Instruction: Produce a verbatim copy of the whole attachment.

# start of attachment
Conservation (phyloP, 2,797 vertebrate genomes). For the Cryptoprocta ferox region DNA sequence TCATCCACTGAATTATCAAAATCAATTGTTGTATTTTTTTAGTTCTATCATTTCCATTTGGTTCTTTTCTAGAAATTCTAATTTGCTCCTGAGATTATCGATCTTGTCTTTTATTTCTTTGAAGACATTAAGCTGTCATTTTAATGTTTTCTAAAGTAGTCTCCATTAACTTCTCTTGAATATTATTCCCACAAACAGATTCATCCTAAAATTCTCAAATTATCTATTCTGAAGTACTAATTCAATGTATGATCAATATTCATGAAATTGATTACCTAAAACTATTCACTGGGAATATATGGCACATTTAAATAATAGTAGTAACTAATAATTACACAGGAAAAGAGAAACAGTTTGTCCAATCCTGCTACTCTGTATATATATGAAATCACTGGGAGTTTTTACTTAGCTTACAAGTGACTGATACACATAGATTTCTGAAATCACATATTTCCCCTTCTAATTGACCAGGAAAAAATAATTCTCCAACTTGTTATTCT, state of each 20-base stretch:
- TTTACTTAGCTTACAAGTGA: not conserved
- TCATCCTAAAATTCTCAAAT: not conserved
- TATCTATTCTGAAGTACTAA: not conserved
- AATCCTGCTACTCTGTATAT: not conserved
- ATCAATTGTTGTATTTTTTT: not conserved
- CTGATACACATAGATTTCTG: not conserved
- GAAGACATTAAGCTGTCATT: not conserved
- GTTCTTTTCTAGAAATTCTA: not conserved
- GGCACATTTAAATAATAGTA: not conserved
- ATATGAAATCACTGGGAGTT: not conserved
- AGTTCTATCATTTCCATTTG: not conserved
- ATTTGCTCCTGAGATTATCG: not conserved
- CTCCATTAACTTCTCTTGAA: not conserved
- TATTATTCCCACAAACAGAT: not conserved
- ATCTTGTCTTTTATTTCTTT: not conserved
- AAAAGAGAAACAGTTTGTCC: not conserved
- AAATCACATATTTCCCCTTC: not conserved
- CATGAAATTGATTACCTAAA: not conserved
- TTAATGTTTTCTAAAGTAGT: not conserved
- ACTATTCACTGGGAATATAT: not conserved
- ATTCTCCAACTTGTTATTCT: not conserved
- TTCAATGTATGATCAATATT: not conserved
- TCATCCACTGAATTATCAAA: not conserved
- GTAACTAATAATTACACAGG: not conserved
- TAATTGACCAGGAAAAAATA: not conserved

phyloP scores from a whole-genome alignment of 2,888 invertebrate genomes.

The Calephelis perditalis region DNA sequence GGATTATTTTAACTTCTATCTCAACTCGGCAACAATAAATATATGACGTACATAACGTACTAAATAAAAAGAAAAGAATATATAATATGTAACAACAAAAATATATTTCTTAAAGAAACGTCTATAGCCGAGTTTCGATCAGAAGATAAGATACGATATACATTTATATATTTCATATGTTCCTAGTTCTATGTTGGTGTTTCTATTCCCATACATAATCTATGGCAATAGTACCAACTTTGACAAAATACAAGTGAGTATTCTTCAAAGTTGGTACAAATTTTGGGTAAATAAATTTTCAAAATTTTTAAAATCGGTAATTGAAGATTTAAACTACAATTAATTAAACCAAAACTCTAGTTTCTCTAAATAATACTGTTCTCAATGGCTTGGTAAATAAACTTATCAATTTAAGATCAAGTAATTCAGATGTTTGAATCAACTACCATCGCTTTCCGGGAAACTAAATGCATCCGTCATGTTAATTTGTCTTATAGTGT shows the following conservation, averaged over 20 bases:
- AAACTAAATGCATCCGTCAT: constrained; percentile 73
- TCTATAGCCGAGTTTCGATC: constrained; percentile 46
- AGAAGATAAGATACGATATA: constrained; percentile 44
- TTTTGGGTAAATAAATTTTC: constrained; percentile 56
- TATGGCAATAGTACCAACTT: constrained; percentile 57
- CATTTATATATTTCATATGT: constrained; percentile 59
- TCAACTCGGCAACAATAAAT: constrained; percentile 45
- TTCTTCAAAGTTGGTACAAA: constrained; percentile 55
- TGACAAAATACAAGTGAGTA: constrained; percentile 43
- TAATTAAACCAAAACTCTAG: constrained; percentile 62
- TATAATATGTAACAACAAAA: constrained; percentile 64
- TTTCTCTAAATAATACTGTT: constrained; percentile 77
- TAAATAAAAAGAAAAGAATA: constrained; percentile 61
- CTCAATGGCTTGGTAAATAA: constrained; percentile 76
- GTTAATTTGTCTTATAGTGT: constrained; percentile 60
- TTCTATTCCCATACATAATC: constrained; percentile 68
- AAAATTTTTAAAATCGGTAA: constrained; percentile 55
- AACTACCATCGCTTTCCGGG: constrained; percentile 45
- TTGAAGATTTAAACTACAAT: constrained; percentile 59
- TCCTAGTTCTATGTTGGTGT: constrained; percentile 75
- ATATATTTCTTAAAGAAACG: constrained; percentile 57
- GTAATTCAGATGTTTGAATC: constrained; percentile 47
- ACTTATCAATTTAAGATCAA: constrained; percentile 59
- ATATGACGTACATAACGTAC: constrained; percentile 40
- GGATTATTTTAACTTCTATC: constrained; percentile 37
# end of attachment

Conservation (phyloP, 2,797 vertebrate genomes). For the Cryptoprocta ferox region DNA sequence TCATCCACTGAATTATCAAAATCAATTGTTGTATTTTTTTAGTTCTATCATTTCCATTTGGTTCTTTTCTAGAAATTCTAATTTGCTCCTGAGATTATCGATCTTGTCTTTTATTTCTTTGAAGACATTAAGCTGTCATTTTAATGTTTTCTAAAGTAGTCTCCATTAACTTCTCTTGAATATTATTCCCACAAACAGATTCATCCTAAAATTCTCAAATTATCTATTCTGAAGTACTAATTCAATGTATGATCAATATTCATGAAATTGATTACCTAAAACTATTCACTGGGAATATATGGCACATTTAAATAATAGTAGTAACTAATAATTACACAGGAAAAGAGAAACAGTTTGTCCAATCCTGCTACTCTGTATATATATGAAATCACTGGGAGTTTTTACTTAGCTTACAAGTGACTGATACACATAGATTTCTGAAATCACATATTTCCCCTTCTAATTGACCAGGAAAAAATAATTCTCCAACTTGTTATTCT, state of each 20-base stretch:
- TTTACTTAGCTTACAAGTGA: not conserved
- TCATCCTAAAATTCTCAAAT: not conserved
- TATCTATTCTGAAGTACTAA: not conserved
- AATCCTGCTACTCTGTATAT: not conserved
- ATCAATTGTTGTATTTTTTT: not conserved
- CTGATACACATAGATTTCTG: not conserved
- GAAGACATTAAGCTGTCATT: not conserved
- GTTCTTTTCTAGAAATTCTA: not conserved
- GGCACATTTAAATAATAGTA: not conserved
- ATATGAAATCACTGGGAGTT: not conserved
- AGTTCTATCATTTCCATTTG: not conserved
- ATTTGCTCCTGAGATTATCG: not conserved
- CTCCATTAACTTCTCTTGAA: not conserved
- TATTATTCCCACAAACAGAT: not conserved
- ATCTTGTCTTTTATTTCTTT: not conserved
- AAAAGAGAAACAGTTTGTCC: not conserved
- AAATCACATATTTCCCCTTC: not conserved
- CATGAAATTGATTACCTAAA: not conserved
- TTAATGTTTTCTAAAGTAGT: not conserved
- ACTATTCACTGGGAATATAT: not conserved
- ATTCTCCAACTTGTTATTCT: not conserved
- TTCAATGTATGATCAATATT: not conserved
- TCATCCACTGAATTATCAAA: not conserved
- GTAACTAATAATTACACAGG: not conserved
- TAATTGACCAGGAAAAAATA: not conserved

phyloP scores from a whole-genome alignment of 2,888 invertebrate genomes.

The Calephelis perditalis region DNA sequence GGATTATTTTAACTTCTATCTCAACTCGGCAACAATAAATATATGACGTACATAACGTACTAAATAAAAAGAAAAGAATATATAATATGTAACAACAAAAATATATTTCTTAAAGAAACGTCTATAGCCGAGTTTCGATCAGAAGATAAGATACGATATACATTTATATATTTCATATGTTCCTAGTTCTATGTTGGTGTTTCTATTCCCATACATAATCTATGGCAATAGTACCAACTTTGACAAAATACAAGTGAGTATTCTTCAAAGTTGGTACAAATTTTGGGTAAATAAATTTTCAAAATTTTTAAAATCGGTAATTGAAGATTTAAACTACAATTAATTAAACCAAAACTCTAGTTTCTCTAAATAATACTGTTCTCAATGGCTTGGTAAATAAACTTATCAATTTAAGATCAAGTAATTCAGATGTTTGAATCAACTACCATCGCTTTCCGGGAAACTAAATGCATCCGTCATGTTAATTTGTCTTATAGTGT shows the following conservation, averaged over 20 bases:
- AAACTAAATGCATCCGTCAT: constrained; percentile 73
- TCTATAGCCGAGTTTCGATC: constrained; percentile 46
- AGAAGATAAGATACGATATA: constrained; percentile 44
- TTTTGGGTAAATAAATTTTC: constrained; percentile 56
- TATGGCAATAGTACCAACTT: constrained; percentile 57
- CATTTATATATTTCATATGT: constrained; percentile 59
- TCAACTCGGCAACAATAAAT: constrained; percentile 45
- TTCTTCAAAGTTGGTACAAA: constrained; percentile 55
- TGACAAAATACAAGTGAGTA: constrained; percentile 43
- TAATTAAACCAAAACTCTAG: constrained; percentile 62
- TATAATATGTAACAACAAAA: constrained; percentile 64
- TTTCTCTAAATAATACTGTT: constrained; percentile 77
- TAAATAAAAAGAAAAGAATA: constrained; percentile 61
- CTCAATGGCTTGGTAAATAA: constrained; percentile 76
- GTTAATTTGTCTTATAGTGT: constrained; percentile 60
- TTCTATTCCCATACATAATC: constrained; percentile 68
- AAAATTTTTAAAATCGGTAA: constrained; percentile 55
- AACTACCATCGCTTTCCGGG: constrained; percentile 45
- TTGAAGATTTAAACTACAAT: constrained; percentile 59
- TCCTAGTTCTATGTTGGTGT: constrained; percentile 75
- ATATATTTCTTAAAGAAACG: constrained; percentile 57
- GTAATTCAGATGTTTGAATC: constrained; percentile 47
- ACTTATCAATTTAAGATCAA: constrained; percentile 59
- ATATGACGTACATAACGTAC: constrained; percentile 40
- GGATTATTTTAACTTCTATC: constrained; percentile 37